Saturday night at Garage, I caught two sets by the young jazz pianist Jonathan Batiste, whom I first heard a scant two weeks ago in New Orleans, where he was one of the guest artists with Irvin Mayfield and his sensational New Orleans Jazz Orchestra. Trained at Juilliard, Batiste is a huge fan of Thelonius Monk, who figures prominently in his programming. Try to hear him in a small space, to better see his hands in action, flying at the keyboard. [Photo: www.jonathanbatiste.com]
Unfortunately I couldn't stay up to hear Batiste play to the bitter end, since I had to be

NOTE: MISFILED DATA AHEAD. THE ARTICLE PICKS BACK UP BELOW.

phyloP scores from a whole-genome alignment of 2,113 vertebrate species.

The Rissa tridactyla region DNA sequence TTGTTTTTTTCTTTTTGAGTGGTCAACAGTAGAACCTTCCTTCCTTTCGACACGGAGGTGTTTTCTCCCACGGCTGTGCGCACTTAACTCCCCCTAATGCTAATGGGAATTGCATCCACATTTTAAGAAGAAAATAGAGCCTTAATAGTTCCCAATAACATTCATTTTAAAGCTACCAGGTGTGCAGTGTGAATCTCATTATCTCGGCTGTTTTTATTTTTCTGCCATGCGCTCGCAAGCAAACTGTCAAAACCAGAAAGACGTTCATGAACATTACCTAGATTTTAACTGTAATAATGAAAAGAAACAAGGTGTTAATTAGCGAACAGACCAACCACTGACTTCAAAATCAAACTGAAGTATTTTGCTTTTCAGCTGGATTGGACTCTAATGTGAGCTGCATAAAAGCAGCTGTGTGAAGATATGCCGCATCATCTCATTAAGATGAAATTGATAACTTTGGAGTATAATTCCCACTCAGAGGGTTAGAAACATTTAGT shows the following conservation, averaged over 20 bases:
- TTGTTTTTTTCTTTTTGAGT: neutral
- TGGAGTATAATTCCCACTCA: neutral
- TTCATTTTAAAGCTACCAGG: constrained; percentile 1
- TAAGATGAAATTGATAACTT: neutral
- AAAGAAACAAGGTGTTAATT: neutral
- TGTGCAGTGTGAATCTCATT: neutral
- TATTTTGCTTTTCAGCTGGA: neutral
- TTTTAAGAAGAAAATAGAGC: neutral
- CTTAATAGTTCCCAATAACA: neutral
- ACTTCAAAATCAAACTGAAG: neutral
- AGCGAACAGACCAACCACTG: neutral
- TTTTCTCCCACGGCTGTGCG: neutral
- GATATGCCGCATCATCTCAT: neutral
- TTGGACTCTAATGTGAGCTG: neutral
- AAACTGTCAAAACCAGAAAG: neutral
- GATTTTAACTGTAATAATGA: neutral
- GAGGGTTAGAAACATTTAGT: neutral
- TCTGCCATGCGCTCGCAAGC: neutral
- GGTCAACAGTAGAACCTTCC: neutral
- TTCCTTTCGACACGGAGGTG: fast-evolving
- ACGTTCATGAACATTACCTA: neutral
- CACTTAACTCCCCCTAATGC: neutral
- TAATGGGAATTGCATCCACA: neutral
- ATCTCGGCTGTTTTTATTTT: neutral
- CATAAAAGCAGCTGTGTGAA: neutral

sprightly awake the next afternoon for the final concert by the MET Orchestra at Carnegie Hall. With James Levine still recovering, conductor James Conlon changed most of the program to a tasty assortment of opera arias by Erika Sunnegårdh, René Pape and Ben Heppner. All three singers demonstrated why they have international stardom, but Pape stole the show with his two nuggets from Don Giovanni and I Vespri Siciliani. And as usual, to hear this powerhouse ensemble in the Carnegie acoustic was unalloyed delight, both in a lithe Mozart "Linz" Symphony and the closer, a furiously dramatic Tchaikovsky Francesca da Rimini with a memorable turn by the orchestra's star clarinetist, Anthony McGill.